Fiberglass canoes are susceptable to sun-damage if stored in direct sunlight. The boat's gelcoat and even the hull and underlying structure may be damaged from prolonged exposure. Depending on the extent of the damage there are a couple of ways to approach the repair. Repairing the gelcoat itself can restore the finish and protect from further damage. Adding another layer of fiberglass can strengthen and add years to the life of an older boat.
Things You'll Need
- Gelcoat and catalyst
- High-gloss additive and color pigment
- Small disposable mixing bucket and stirrer
- Brushes or paint sprayer
- Fine 60, 200, 400 and 1000 grit wet/dry sandpaper and fine steel wool
- Orbital and disk sander
- Buffer and pads
- Soft cloths
- Fine rubbing compound
- S-glass fiberglass cloth, 3 ounce
- Fiberglass resin
- Fiberglass spreader and heavy scissors
- Spray-on bedliner
- Nylon reinforced tape and plastic sheeting
Clean the hull with acetone if you are only repairing the gelcoat to remove any dirt, wax, grease or oils. Sand the hull smooth with 200, then 400 grit sandpaper. Wipe down the hull again with acetone, then with styrene to activate the old gelcoat and prepare it for a new gelcoat.
Mix the gelcoat and catalyst mix and stir in the manufacturer recommended amount of pigment to achieve the color you want. Apply the same measurements of gelcoat, catalyst and drops of pigment to get a consistent color.
Thin the mix with the high-gloss additive if you use a sprayer. Paint the gelcoat in thin layers over the hull if using a brush. Don't mix more than you can apply before it sets up and hardens.
Allow the gelcoat to cure for four hours between coats. The gelcoat should be slightly sticky when applying the next coat. Once you've applied three coats, allow the gelcoat to cure overnight until hard.
Sand the hull lightly with the orbital sander and 1000 grit sandpaper and very fine steel wool until the surface has a dull luster to it. Dry the surface with a clean dry cloth, then wipe it down with rubbing compound. As the rubbing compound dries, buff it till the swirl marks disappear.
Clean the hull with acetone and wipe down with styrene to soften the gelcoat. Sand with 60 grit sandpaper using the orbital sander until smooth. Mix up the fiberglass resin and catalyst according to the manufacturer's instructions.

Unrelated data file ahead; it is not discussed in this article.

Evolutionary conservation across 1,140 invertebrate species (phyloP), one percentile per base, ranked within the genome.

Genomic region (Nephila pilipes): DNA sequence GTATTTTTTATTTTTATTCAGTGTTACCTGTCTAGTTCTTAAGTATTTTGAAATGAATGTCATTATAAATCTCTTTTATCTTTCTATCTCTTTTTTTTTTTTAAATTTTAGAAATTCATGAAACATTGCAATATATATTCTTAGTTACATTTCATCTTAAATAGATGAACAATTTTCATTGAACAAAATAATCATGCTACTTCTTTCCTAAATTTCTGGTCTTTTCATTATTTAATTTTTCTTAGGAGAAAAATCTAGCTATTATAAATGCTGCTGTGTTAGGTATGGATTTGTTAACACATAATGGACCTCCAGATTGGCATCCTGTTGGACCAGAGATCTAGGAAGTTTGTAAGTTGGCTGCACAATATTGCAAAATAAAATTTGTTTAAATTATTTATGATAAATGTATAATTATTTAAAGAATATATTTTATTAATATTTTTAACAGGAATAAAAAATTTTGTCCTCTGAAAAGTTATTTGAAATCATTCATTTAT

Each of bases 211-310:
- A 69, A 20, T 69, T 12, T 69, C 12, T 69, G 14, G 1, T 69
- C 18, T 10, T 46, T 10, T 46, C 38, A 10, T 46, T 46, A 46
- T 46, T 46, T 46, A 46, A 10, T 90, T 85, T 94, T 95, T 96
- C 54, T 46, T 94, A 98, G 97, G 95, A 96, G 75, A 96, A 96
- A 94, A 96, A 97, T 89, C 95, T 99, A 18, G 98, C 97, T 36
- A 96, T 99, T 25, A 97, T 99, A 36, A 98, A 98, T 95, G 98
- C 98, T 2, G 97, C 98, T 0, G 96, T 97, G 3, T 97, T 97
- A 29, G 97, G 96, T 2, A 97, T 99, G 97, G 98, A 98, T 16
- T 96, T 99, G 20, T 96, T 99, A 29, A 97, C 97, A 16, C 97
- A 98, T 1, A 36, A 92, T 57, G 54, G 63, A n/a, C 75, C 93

Cut the fiberglass cloth to fit over the hull in a single piece. Paint the hull one section at a time, laying the fiberglass on top of the fresh resin. Brush on a second coat of resin over the top of the fiberglass.
Smooth the fiberglass cloth and resin coat with the fiberglass resin until it lays flat. Use the scissors to trim excess as you lay the fiberglass, Overlap the edges of the canoe with fiberglass for an inch or so to allow for shrinkage as the gel sets up. Allow to cure overnight.
Sand away any excess fiberglass with the disk sander once it has set up and hardened.
Apply gelcoat following the instructions above, then sand and wax the boat to protect it from further sun damage.
Clean the hull with acetone, then wipe down with styrene to soften the gelcoat and promote bonding.
Take the canoe to a shop that applies spray on bedliners. Tape the hardware and gunwales with nylon reinforced tape and plastic sheet to protect from overspray.
Spray on the bedliner over the hull of the canoe. The spray gun that the vendor uses mixes the two part solution as it sprays on. The bedliner material will adhere to the hull and dry very quickly.
Remove the tape while the bedliner material is still wet in order to preserve a crisp edge and so you won't have to cut the tape away if the bedliner dries first.
Cure the bedliner according to manufacturer instructions before using the boat. No further coating is necessary as the material will dry to a shiny finish and will strengthen a weakened hull significantly, although the process adds almost as much weight to the boat as an extra layer of fiberglass.